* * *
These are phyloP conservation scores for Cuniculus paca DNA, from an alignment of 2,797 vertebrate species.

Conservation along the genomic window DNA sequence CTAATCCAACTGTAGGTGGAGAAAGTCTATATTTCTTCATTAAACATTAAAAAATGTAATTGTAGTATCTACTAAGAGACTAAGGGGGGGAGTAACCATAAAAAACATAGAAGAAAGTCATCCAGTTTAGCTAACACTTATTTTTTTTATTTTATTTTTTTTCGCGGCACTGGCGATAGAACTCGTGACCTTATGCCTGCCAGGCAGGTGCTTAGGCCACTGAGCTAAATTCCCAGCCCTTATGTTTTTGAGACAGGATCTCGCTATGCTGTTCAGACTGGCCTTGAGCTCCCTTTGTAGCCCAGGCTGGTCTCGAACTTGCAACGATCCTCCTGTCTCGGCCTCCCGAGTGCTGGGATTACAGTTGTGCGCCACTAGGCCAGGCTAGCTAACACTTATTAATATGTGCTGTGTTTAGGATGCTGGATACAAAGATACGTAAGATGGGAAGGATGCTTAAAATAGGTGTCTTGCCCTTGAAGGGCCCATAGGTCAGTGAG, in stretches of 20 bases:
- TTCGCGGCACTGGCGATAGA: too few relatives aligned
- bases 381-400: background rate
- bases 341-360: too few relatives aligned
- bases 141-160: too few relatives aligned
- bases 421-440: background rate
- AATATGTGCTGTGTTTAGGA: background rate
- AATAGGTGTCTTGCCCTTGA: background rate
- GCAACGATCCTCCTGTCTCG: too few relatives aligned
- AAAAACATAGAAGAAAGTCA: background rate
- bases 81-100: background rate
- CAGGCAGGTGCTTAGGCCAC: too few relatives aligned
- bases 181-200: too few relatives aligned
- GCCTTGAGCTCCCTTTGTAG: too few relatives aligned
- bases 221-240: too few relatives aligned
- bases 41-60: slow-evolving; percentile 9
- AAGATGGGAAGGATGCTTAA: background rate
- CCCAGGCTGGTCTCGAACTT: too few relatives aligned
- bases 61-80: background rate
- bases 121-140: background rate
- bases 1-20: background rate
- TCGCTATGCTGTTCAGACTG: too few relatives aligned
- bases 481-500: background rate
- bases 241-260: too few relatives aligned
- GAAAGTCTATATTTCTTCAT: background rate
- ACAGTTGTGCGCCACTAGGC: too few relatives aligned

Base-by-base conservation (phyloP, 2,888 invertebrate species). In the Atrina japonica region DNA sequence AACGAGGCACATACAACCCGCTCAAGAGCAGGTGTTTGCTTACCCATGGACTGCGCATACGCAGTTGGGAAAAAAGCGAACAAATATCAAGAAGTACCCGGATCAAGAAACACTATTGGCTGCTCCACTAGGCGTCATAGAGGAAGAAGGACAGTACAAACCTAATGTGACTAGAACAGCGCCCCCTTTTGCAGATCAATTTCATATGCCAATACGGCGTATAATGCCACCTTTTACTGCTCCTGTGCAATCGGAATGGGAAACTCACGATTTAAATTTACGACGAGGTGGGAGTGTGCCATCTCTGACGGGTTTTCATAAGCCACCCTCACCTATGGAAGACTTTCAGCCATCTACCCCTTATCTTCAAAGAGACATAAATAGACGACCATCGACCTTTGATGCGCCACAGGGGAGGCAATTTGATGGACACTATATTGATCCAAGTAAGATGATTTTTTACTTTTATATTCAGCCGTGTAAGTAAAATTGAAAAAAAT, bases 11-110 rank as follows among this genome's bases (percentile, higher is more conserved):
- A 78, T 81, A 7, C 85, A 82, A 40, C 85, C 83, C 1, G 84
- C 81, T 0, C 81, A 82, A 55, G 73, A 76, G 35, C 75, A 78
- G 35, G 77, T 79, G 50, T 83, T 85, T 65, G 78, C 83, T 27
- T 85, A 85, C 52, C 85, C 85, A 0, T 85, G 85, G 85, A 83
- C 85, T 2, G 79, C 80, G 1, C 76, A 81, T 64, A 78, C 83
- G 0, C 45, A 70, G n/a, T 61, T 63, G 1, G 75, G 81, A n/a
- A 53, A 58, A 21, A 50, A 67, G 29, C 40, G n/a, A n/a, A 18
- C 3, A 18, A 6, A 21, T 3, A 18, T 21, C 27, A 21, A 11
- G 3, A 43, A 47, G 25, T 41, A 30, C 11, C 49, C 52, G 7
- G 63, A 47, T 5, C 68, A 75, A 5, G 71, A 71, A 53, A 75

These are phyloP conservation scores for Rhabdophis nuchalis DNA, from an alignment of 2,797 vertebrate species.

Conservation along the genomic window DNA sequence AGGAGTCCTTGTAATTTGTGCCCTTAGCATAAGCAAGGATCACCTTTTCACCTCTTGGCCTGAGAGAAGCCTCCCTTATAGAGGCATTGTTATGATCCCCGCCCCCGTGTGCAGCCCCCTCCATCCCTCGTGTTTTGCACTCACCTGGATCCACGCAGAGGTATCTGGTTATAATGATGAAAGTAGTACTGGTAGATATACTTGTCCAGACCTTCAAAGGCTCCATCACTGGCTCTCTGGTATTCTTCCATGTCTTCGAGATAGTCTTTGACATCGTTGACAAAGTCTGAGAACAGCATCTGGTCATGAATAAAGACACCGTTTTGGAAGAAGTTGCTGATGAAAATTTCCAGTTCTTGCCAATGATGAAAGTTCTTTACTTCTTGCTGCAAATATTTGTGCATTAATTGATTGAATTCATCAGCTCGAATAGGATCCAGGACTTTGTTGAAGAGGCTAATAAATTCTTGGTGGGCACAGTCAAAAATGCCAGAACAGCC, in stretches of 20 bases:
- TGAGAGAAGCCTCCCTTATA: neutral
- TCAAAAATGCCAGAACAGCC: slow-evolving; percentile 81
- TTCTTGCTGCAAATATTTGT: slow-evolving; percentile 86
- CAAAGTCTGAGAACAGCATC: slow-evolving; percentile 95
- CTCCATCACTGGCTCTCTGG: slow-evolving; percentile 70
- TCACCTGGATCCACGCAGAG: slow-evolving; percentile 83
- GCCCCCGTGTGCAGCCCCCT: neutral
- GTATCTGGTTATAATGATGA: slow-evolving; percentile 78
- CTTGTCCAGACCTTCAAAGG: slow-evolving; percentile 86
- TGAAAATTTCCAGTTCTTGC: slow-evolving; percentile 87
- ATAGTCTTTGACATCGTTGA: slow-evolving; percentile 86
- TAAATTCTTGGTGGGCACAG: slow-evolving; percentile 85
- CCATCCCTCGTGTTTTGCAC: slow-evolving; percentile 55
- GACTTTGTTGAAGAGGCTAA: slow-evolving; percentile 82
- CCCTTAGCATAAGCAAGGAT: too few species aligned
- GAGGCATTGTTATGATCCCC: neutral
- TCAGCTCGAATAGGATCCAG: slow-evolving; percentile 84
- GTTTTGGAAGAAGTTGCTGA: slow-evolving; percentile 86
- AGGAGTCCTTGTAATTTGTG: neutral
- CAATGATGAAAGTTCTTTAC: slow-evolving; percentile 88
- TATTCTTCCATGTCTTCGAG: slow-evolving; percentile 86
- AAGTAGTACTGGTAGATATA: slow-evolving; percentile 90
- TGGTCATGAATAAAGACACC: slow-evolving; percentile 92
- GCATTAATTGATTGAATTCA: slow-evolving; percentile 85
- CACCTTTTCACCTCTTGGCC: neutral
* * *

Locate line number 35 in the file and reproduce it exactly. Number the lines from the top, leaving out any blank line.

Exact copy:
- A 53, A 58, A 21, A 50, A 67, G 29, C 40, G n/a, A n/a, A 18